Damage Poro-Mechanics group at GeorgiaTech (DeeP MeLT)
Poromechanics of Damage and Healing: A Philosophy of the Mesoscale
Damage is an abstract concept, generally associated to the ideas of degradation, decrease of performance or loss of reliability. Because damage is tied to the notion of deprivation, its definition is relative to a reference state and its measure depends on standards considered as relevant observation tools by the modeler. Damage prediction relies on the field variables chosen to describe the anticipated “degradation”, “loss” or “deprivation”. That is the reason why framing a damage model is necessarily a dynamic thinking process, well described by Claude Bernards’ OHERIC approach: Observation-Hypothesis-Experimentation-Interpretation-Conclusion. Healing can be understood as the microscopic processes underlying observable compensation (or recovery) of damage. However, while there is no consensus on the definition of healing in geomaterials, proven crack “sintering” and “re-bonding” do not stem from the same physical processes as the ones originating damage. The fundamental question is: “What do we want to observe?” In other words: “What is the mesoscale”?
We formulate energy-based damage and healing models for geomaterials – mainly rock and cement-based materials. The underlying theoretical background comprises fundamental thermodynamics, poromechanics, Continuum Damage Mechanics, micro-mechanics and homogenization schemes. Starting from observations reported by experimentalists, we postulate the form of thermodynamic potentials, and we define macroscopic variables that can be coupled to microscopic variables describing fabric evolution with crack opening, closure and healing. Most of our work focuses on damage – induced anisotropy of stiffness and permeability.
The keys for damage and healing phenomenological modeling are (1) the
choice of descriptors, i.e. the choice of a set of independent and complete variables
relevant to the macroscopic properties under study, (2) the scales of the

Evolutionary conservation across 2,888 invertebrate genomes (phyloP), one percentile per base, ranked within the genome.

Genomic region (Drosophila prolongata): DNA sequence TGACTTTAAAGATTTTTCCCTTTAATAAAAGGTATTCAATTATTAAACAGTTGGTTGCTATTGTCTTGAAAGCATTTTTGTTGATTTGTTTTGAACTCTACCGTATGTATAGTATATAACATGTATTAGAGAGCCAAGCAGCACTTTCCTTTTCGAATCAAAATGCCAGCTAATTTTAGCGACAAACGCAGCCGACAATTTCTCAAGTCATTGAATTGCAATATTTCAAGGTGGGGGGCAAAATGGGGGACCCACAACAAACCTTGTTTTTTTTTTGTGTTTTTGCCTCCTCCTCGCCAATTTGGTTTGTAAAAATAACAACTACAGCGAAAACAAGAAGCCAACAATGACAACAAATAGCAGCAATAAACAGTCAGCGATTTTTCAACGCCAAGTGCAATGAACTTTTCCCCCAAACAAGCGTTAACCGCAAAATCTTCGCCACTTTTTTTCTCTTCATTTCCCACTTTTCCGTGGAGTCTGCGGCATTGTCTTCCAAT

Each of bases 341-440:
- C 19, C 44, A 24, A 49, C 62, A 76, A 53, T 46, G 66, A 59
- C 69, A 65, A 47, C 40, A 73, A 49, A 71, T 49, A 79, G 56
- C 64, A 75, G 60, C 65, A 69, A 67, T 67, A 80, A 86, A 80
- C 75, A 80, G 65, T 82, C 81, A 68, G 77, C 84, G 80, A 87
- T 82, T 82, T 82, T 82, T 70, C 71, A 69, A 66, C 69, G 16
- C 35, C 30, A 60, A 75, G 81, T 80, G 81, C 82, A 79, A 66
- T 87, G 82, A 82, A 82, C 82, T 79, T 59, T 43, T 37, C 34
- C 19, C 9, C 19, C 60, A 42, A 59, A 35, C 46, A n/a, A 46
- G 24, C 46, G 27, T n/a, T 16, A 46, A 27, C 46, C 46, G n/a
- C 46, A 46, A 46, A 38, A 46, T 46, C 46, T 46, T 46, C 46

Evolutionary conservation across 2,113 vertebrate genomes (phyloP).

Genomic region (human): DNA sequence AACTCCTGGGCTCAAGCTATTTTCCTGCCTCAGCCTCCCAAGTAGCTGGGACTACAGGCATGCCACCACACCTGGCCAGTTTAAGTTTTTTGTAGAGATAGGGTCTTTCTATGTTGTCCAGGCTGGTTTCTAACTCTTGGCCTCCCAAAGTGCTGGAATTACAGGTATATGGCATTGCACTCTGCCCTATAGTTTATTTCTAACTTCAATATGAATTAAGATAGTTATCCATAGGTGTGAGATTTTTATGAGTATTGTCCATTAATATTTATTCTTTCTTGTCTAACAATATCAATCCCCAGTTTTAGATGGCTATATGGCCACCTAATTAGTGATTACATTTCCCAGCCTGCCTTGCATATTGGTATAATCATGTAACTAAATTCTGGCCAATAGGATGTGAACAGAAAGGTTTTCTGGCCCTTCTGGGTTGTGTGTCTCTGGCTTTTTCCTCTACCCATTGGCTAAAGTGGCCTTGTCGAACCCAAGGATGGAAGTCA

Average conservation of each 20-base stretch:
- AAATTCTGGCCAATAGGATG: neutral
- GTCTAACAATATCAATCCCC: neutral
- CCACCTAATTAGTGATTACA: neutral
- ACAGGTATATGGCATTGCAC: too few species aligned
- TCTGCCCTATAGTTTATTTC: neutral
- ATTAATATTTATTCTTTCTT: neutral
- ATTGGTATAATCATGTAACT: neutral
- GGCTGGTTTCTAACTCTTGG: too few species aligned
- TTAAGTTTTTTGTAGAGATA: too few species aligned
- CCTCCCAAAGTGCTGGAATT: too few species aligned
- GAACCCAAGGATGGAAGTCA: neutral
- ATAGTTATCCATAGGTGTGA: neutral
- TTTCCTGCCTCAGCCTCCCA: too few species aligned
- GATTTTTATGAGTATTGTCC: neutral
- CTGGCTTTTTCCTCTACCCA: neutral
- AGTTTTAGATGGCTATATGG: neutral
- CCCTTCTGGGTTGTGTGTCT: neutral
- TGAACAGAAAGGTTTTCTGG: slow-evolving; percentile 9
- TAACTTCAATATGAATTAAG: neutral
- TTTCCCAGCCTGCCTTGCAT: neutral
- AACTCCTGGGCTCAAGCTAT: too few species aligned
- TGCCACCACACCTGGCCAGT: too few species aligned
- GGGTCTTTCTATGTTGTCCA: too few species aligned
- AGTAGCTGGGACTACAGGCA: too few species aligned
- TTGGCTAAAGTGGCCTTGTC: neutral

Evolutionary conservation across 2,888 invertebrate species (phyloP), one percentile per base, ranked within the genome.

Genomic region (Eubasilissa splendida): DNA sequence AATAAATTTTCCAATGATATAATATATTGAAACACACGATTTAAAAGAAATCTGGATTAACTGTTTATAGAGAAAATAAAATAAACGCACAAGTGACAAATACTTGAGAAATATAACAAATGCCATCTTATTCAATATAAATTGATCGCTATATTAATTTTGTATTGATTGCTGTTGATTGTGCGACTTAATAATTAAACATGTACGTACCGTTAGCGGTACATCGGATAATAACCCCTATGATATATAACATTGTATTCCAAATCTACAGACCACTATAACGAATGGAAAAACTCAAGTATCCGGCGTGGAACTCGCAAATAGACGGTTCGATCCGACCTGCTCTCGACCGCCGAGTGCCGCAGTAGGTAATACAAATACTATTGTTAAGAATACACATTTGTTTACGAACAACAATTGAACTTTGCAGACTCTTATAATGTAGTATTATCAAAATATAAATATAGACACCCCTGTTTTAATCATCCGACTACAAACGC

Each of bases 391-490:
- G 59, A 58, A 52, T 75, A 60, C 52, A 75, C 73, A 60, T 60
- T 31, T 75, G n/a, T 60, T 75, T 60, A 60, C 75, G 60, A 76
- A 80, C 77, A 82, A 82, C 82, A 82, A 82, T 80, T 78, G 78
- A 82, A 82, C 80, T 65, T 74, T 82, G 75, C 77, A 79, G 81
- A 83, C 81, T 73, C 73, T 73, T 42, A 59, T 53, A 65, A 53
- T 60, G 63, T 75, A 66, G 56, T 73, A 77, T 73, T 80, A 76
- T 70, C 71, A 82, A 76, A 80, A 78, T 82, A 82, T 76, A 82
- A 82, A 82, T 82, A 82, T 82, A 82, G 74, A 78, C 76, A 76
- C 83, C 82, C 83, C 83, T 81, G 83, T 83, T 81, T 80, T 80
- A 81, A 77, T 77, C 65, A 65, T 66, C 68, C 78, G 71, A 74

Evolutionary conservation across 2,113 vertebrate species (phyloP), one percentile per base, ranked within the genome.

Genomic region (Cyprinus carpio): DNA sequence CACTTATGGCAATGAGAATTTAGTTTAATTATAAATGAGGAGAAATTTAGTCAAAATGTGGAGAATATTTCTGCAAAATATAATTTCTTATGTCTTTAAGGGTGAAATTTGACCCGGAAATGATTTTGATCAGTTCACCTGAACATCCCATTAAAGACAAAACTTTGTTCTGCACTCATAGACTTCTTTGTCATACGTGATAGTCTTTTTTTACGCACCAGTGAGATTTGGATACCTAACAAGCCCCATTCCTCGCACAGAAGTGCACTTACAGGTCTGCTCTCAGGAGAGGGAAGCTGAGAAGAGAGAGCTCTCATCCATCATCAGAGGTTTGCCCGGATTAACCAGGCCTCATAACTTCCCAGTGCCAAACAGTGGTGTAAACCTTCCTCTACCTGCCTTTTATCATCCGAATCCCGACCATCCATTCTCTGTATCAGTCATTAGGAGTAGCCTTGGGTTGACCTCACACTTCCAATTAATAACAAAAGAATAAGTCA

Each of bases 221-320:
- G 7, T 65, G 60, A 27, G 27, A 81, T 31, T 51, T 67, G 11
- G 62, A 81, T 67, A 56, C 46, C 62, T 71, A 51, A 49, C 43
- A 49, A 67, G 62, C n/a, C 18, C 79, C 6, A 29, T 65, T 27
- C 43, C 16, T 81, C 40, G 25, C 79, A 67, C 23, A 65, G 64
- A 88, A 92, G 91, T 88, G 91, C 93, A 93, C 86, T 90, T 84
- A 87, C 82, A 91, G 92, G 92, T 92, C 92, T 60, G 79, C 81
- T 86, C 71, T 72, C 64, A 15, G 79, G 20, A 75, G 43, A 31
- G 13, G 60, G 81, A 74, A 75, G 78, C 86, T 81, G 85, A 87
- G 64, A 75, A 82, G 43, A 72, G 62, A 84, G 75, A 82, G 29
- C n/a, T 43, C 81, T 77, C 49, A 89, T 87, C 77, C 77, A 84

observation window, i.e. the length scales at which a continuum rheology may
and need to be defined. Emphasis is put on how descriptors evolve across the
· An alternative damage model was formulated in
independent strain variables, allowing to account for thermo-hydro-mechanical
couplings in unsaturated brittle rock,
An exploratory damage and healing model was
proposed, based on the evolution of an intermediate internal variable - defined
as the difference between a rate-independent damage variable and a
rate-dependent healing variable,
A novel permeability model was formulated to
update microscopic Pore Size Distribution (PSD) parameters with macroscopic
deformation and damage,
A thermodynamic framework was proposed to model
crack opening, closure and healing for one single crack embedded in a solid
The proposed approach allows predicting crack patterns around geological storage facilities and ahead of fracture tips, which is a central issue in energy geotechnics. Models are also expected to contribute to the design of self-healing geomaterials for sustainable infrastructure. The philosophical question is: does a (fixed) mesoscale exist, and is it unique?
Pereira, C. Arson, 2012. Retention and Permeability Properties of Damaged
Porous Rocks, Computers & Geotechnics, DOI: 10.1016/j.compgeo.2012.08.003
2. C. Arson, J.-M. Pereira, 2012.
Influence of Damage on Pore Size Distribution and Permeability of Rocks,
International Journal for Numerical and Analytical Methods in Geomechanics, DOI:10.1002/nag.1123
3. C. Arson, H. Xu, F.M. Chester, 2012.
On The Definition Of Damage In Time-Dependent Healing Models For Salt Rock,
Géotechnique Letters, vol.2, pp.67-71
4. C. Arson, B. Gatmiri, 2010. Numerical
study of a thermo-hydro-mechanical damage model for unsaturated porous media,
Annals of Solid and Structural Mechanics, vol.1, n.2, pp. 59-78
5. C. Arson, B. Gatmiri, 2008. On damage
modelling in unsaturated clay rocks, Physics and Chemistry of the Earth,
vol.33, pp. S407–S415